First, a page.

The number of countries with central banks working on a central bank digital currency (CBDC) has increased from 35 in 2020 to 105 this year. This represents a 200% increase in two years, according to analysis by

Jonathan Merry, CEO of BanklessTimes, comments: “CBDCs have the potential to reduce costs, increase efficiency and speed up transactions. They could also help reduce financial crime.

“However, many challenges must be overcome before CBDCs can be widely adopted. These include technical challenges, such as ensuring interoperability between different systems, and regulatory challenges, such as preventing money laundering and terrorist financing.”

CBDC is a digital version of a country’s fiat currency. It can be used to make electronic payments and can be exchanged for other assets, such as gold or cryptocurrency.

Among its benefits, CBDC can help to reduce fraudulent activities, and to reduce the cost of printing physical money. It can also help to increase financial inclusion by providing access to banking services to those who do not have a bank account.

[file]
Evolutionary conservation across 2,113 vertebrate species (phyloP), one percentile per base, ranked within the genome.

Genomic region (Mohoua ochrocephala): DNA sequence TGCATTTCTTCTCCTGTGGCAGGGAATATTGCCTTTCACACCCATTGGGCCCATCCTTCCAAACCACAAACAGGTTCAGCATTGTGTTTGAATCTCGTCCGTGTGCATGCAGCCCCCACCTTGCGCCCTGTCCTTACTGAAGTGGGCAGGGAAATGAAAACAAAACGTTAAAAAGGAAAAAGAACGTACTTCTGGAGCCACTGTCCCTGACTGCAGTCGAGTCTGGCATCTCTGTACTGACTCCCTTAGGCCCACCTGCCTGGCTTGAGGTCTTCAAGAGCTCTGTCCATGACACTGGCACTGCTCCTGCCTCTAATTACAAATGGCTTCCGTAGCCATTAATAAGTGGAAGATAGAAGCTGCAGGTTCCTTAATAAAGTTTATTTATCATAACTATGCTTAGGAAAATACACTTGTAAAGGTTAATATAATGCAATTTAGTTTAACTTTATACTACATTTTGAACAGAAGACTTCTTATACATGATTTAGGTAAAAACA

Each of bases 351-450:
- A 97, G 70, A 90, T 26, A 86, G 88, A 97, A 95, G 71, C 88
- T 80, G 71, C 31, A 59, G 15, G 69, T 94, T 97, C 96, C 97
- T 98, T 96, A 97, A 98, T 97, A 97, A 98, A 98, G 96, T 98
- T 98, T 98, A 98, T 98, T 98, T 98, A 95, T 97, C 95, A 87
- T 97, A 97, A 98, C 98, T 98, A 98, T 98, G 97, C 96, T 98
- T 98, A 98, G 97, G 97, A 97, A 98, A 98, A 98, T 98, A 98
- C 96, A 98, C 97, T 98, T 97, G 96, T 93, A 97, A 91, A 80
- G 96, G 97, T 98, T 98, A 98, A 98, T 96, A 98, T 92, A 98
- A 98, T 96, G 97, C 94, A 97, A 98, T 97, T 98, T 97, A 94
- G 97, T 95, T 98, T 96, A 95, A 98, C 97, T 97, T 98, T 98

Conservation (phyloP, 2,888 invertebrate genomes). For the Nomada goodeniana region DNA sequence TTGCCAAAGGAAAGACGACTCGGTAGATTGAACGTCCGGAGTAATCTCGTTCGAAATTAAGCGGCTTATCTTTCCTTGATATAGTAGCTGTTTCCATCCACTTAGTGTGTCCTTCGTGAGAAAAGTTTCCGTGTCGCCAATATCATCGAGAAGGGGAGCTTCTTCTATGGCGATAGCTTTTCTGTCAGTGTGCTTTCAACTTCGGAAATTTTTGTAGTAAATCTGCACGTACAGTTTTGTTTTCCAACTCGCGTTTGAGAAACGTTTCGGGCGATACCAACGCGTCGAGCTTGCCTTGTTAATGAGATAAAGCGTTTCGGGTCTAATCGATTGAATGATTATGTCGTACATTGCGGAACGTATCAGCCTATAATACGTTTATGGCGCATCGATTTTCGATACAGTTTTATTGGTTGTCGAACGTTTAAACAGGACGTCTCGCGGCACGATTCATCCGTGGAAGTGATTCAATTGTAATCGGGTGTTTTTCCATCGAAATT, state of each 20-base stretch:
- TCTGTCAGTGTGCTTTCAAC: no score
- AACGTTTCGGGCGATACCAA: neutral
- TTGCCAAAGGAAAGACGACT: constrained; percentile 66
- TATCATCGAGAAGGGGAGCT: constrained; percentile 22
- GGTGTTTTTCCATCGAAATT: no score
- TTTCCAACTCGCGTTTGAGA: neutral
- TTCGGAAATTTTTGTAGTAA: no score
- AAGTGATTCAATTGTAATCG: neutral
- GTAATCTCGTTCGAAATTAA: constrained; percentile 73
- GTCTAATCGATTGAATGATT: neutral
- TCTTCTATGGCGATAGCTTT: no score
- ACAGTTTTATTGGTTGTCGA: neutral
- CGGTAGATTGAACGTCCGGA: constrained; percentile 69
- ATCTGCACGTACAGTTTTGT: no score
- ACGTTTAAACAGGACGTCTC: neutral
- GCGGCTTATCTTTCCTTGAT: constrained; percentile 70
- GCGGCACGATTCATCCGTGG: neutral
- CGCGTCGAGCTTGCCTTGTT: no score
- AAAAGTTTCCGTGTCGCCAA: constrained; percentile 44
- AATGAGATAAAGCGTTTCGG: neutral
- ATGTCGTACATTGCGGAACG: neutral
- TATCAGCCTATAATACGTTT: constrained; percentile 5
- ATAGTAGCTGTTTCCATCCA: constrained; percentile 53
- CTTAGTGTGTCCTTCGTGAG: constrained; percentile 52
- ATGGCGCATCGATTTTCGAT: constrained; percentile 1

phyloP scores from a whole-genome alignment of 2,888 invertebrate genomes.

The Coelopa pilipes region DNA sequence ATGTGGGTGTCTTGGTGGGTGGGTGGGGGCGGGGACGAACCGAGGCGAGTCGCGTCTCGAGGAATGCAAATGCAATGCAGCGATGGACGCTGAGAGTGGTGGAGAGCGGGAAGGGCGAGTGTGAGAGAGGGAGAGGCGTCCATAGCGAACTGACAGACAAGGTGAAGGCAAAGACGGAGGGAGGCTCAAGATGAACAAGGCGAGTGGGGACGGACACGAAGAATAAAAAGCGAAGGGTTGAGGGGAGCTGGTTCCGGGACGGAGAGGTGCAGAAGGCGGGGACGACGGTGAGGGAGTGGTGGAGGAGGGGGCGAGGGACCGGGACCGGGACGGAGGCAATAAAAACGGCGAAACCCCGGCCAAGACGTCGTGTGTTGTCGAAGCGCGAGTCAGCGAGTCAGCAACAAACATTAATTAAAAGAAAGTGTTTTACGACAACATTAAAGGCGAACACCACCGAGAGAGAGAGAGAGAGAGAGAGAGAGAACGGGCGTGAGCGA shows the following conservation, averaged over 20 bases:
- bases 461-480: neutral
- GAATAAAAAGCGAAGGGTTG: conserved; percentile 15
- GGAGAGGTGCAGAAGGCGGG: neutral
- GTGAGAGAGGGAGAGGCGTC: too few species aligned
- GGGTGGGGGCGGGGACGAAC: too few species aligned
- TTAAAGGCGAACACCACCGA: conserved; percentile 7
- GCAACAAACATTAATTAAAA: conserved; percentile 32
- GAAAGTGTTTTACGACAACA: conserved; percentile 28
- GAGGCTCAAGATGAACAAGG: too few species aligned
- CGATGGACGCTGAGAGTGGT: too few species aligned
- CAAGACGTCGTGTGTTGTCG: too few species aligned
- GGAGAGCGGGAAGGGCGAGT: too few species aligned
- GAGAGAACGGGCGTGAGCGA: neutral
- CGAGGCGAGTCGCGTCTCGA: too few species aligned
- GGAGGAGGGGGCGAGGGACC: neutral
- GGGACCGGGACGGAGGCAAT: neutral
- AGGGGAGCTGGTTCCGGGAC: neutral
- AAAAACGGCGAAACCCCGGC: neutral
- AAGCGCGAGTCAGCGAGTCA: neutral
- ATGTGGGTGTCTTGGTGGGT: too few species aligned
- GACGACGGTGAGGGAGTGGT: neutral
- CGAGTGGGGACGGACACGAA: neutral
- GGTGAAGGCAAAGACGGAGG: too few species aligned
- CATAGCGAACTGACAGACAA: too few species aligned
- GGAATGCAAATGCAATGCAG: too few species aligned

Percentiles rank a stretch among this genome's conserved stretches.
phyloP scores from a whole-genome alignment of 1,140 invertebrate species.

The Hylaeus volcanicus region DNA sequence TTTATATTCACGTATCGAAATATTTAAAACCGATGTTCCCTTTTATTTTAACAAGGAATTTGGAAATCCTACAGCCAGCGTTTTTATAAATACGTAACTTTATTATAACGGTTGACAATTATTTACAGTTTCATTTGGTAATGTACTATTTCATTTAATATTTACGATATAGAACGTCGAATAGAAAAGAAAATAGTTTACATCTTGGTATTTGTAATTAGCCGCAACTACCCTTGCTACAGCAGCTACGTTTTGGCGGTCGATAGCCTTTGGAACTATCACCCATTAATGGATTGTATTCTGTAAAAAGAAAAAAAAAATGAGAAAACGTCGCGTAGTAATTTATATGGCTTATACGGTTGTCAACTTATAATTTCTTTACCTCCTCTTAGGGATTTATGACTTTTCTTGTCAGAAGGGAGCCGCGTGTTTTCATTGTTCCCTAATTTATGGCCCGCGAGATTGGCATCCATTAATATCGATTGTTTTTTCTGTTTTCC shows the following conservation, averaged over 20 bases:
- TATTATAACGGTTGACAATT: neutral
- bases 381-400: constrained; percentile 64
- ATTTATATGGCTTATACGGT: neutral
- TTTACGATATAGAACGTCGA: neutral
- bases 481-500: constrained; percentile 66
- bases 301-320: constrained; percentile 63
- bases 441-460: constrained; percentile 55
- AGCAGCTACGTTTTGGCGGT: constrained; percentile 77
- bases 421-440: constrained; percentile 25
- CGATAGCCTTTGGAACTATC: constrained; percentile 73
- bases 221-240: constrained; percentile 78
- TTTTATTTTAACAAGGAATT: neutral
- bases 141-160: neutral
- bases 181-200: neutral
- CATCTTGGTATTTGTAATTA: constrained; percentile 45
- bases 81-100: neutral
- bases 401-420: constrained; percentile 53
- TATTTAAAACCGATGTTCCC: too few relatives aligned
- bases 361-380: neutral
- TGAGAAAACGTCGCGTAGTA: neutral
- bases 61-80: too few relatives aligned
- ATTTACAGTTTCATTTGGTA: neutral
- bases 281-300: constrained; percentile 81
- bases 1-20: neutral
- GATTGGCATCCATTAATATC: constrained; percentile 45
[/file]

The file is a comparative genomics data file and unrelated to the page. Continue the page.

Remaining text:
Some risks associated with CBDC include the potential loss of control by the central bank, increased volatility, and cyberattacks.

So far, 10 countries have fully released a CBDC, with China expanding its test program to 2023. In October 2021, Nigeria, Africa’s most populous country, introduced the CBDC. Besides, the JAM-DEX CBDC was recently introduced in Jamaica.

With the advent of CBDCs, citizens and enterprises have direct access to a digital currency backed by assets owned by central banks.

Banks function as an intermediary between governments and businesses in investment and savings. So, the financial sector will experience strong effects.

In automated electronic contracts, CBDC could affect a company’s treasury policies. In addition, it presents new options for integrating payment systems with management software and supply chain resources.